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Python Scikit-learn to simplify Machine learning : { Bag of words } To [ TF-IDF ]

Posted by datumengineering on September 26, 2013

Text (word) analysis and tokenized text modeling always give a chill air around ears, specially when you are new to machine learning. Thanks to Python and its extended libraries for its warm support around text analytics and machine learning. Scikit-learn is a savior and excellent support in text processing when you also understand some of the concept like “Bag of word”, “Clustering” and “vectorization”. Vectorization is  must-to-know technique for all machine leaning learners, text miner and algorithm implementor. I personally consider it as a revolution in the analytical calculations. Read one of my earlier post about vectorization. Let’s look at the implementors of vectorization and try to zero down the process of text analysis.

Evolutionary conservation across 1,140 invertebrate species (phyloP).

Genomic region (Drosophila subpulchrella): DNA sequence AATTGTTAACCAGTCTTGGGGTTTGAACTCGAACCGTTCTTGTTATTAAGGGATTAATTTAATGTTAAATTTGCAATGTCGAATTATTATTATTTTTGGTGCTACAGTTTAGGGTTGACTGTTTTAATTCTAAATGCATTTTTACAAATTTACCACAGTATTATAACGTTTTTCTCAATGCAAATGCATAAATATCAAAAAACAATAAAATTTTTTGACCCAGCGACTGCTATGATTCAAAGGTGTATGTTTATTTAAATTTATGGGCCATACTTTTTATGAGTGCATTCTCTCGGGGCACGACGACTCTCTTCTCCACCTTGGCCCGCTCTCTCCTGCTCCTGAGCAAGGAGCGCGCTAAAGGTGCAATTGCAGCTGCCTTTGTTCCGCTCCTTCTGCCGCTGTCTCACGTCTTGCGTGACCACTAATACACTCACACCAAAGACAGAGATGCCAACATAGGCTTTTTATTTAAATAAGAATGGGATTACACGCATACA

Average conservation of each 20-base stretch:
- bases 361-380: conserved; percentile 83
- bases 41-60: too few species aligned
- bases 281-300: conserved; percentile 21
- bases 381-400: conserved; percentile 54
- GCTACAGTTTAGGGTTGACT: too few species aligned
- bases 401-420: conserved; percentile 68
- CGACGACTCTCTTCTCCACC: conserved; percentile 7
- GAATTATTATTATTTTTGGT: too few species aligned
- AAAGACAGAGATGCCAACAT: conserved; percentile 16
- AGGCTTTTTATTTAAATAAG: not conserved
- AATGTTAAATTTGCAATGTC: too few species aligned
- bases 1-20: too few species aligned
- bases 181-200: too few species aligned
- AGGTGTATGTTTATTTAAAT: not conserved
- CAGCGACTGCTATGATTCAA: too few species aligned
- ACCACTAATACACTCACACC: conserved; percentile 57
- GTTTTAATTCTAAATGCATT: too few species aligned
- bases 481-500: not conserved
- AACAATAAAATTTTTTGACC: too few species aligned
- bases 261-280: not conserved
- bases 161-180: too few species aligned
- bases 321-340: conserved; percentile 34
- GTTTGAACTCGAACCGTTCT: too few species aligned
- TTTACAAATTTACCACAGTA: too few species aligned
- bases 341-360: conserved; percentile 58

Fundamentally, before we start any text analysis we need to first tokenize every word in a given text, so we can apply mathematical model on these words. When we actually tokenize the text, it can be transform into {bag of words} model of document classification. This {bag of word} model is used as a feature to train classifiers. We’ll observe in code how the feature and classifier term can be explored and implemented using Scikit-learn. But before that let us explore how to tokenize and bring the text into a Vector shape. So the  {bag of words}  representation will go with 3 step process:  tokenizing, counting and finally normalizing the vector.

  • Tokenizing: Tokenize strings and giving an integer id for each possible token.
  • Counting: Once tokenized then count the occurrences of tokens in each document.
  • Normalizing and weighting with diminishing importance tokens that occur in the majority of samples / documents.

* This below code will need Python-2.7 or above, Numpy-1.3 above and scikit-learn-0.14.  Obviously all these happen on Ubuntu-12.04 LTS.

Scikit’s functions and classes are imported via the sklearn package as follows:

<code snippet>

>>> from sklearn.feature_extraction.text import CountVectorizer
>>> vectorizer = CountVectorizer(min_df=1)

</code snippet>